The approach of National Fishing Week and the second Alberta Free Fishing Weekend of the year always gets me mulling the meaning of such events and generally ends in a further evolution of my attitude to them.
This year National Fishing Week (motto: “Catch Fishing”) is July 4-12 and, to coincide with it, the second provincial licence-free Fishing Weekend of the year is July 11 – 12.
At first I regarded blandishments to get people — particularly kids — to go fishing as totally irrelevant. Back when and where I was a kid, if you wanted to fish, you went, on your bike, and whether or not either dad or mom was interested.
As it happened, my early fishing triumphs re-kindled my dad’s interest and lured him out of the office to take us fishing at least once a week in season.
But times have rolled over us and, as parents and kids started wasting their time on trivial pursuits, mainly sitting in front of too-many of those ubiquitous screens that peddle the virtual while screening us all from the real — the natural — world, angler numbers in Alberta, as elsewhere, went into steep decline.
Gradually my attitude changed and I started to regard it important that families do something real together. In some jurisdictions the sell that I could never fully buy into was the “Get hooked on fishing, not … (street drugs, video games, whatever).”
All those are important, but my most recent attitude adjustment has led me to what I believe to be the number one reason why we must encourage people to go fishing.
What first started me on this new view was a book, fittingly touted by my son who started fishing with me when he was four, Last Child in the Woods: Saving Our Children from Nature-deficit Disorder, by Richard Louv.
Coincidentally, in a previous book, Fly-Fishing for Sharks, Louv gives a page and a half to one of my books, The Phenological Fly, to illustrate and support a point he was making that many anglers eventually become totally connected to how all things are connected in the natural world in and around their beloved rivers, lake and streams.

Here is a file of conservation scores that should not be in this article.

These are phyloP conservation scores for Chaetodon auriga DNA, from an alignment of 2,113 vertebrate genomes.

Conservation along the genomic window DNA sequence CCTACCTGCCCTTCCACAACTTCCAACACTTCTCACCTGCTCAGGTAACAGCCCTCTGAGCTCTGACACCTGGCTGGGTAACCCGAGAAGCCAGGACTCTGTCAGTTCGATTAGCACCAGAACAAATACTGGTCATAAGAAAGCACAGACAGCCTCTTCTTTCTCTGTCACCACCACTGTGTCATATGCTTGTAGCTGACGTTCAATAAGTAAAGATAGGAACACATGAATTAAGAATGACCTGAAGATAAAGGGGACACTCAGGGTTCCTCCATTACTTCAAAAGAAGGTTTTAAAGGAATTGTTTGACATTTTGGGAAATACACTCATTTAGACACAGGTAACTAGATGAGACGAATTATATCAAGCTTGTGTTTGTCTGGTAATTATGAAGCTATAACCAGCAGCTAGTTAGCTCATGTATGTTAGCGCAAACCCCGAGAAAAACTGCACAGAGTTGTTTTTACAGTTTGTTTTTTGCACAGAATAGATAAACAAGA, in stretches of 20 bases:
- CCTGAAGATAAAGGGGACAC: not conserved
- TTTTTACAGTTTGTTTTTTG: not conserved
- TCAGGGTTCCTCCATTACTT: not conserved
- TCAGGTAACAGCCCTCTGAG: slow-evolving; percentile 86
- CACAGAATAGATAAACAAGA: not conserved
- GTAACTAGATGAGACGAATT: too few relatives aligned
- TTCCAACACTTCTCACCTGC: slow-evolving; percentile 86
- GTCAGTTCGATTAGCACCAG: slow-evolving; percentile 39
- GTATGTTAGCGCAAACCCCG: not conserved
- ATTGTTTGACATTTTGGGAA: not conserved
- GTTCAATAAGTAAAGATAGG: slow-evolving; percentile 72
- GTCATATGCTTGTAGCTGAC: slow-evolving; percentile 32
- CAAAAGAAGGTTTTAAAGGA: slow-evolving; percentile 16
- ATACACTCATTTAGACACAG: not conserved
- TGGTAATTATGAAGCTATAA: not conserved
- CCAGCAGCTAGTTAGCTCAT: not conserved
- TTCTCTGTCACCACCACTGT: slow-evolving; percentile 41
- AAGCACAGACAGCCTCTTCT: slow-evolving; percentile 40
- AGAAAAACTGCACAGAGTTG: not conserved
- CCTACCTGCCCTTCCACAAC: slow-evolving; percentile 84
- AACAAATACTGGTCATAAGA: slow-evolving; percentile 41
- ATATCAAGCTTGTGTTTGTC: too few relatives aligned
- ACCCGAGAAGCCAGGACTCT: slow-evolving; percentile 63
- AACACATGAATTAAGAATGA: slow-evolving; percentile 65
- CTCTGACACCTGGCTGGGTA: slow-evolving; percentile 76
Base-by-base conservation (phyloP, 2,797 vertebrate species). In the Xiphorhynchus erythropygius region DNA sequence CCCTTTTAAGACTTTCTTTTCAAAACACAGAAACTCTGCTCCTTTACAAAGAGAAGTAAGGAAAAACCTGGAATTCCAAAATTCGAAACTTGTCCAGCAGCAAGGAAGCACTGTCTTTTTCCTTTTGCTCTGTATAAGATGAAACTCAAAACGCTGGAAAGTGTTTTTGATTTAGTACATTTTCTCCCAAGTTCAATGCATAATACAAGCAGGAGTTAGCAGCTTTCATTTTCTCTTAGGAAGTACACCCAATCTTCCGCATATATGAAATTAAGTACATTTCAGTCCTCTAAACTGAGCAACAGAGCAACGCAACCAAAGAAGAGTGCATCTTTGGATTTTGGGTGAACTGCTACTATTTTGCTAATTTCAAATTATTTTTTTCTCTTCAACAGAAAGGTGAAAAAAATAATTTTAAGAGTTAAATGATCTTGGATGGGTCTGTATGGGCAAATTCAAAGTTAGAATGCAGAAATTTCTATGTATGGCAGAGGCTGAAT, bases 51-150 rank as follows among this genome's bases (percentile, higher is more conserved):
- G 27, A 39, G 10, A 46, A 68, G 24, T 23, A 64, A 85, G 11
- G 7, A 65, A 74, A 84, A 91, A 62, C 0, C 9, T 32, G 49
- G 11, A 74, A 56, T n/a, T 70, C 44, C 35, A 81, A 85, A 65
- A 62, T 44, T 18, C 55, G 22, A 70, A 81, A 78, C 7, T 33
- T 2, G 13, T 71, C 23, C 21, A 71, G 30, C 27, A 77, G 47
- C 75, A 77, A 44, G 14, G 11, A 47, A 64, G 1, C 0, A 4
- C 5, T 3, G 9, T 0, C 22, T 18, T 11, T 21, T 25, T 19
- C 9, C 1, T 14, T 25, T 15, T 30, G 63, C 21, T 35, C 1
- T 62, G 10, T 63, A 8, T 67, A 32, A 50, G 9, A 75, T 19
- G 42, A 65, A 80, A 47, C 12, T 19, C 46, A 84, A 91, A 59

Then, recently, an obviously very thoughtful reader who seemed to be missing something in his life, asked me how I ever learned some of the things I had been writing about in recent columns: how the weather accelerates or slows the progression of natural events in the angler’s world, the sequence of aquatic insect hatches on which the trout feed, and how the blooming of certain wildflowers can predict the appearance of certain of those insects.
Well, my father believed and taught me that if you try to understand and look after the land, it will look after you and applied that principle to everything he loved most, fishing and hunting, yes, but also gardening. Connections?
You went fishing for walleye when the cottonwood fluff was flying, and for goldeye when the wild roses were blooming; you did not plant certain vegetables until the lilacs bloomed. This is lore, connections, learned from Nature herself.
Mother neither hunted, fished, nor gardened much, but she loved and could perform miracles with the harvests of all of them.
She was a gifted amateur entomologist and left me her interest in the butterflies and moths of Alberta. She was years ahead of times, having assisted in pioneering dinosaur “digs” in what would later become Dinosaur Provincial Park and a World Heritage Site.
So, given all that, I have since slaved away outdoors as much as possible, fishing, hunting, hiking, foraging for the wild gifts of the gods and just poking around.
After more than 60 years of that, it is still a rare day when I don’t learn something new; make new connections about the postage stamp portion of Earth I think I know so well.
It is always a pleasure to fish with beginners, particularly kids.
Sometimes, even when the fishing has been good, kids will want to wander around, just looking at things, asking questions.
Such frivolity infuriated some dads I have known, but I love it and have always tried to join in: you never know when, or from whom you might learn something new. One wise wag has written that the least important thing about fishing is catching fish.
The concern of Richard Louv and many others is that one of the more serious threats we face is the loss of any real connection of people with the natural world that nurtures and sustains them. Nothing so painlessly nurtures and sustains the making of those crucial connections quite like fishing and that is why, I now believe, that getting people to “Catch Fishing,” is so critical.
Another wag wrote “A man should believe in something; I believe I’ll go fishing.” I’ll just do that during National Fishing Week and Free Fishing Weekend and, with any kind of luck, I’ll have a beginner, particularly a kid, with me.
Bob Scammell is an award-winning outdoors writer living in Red Deer.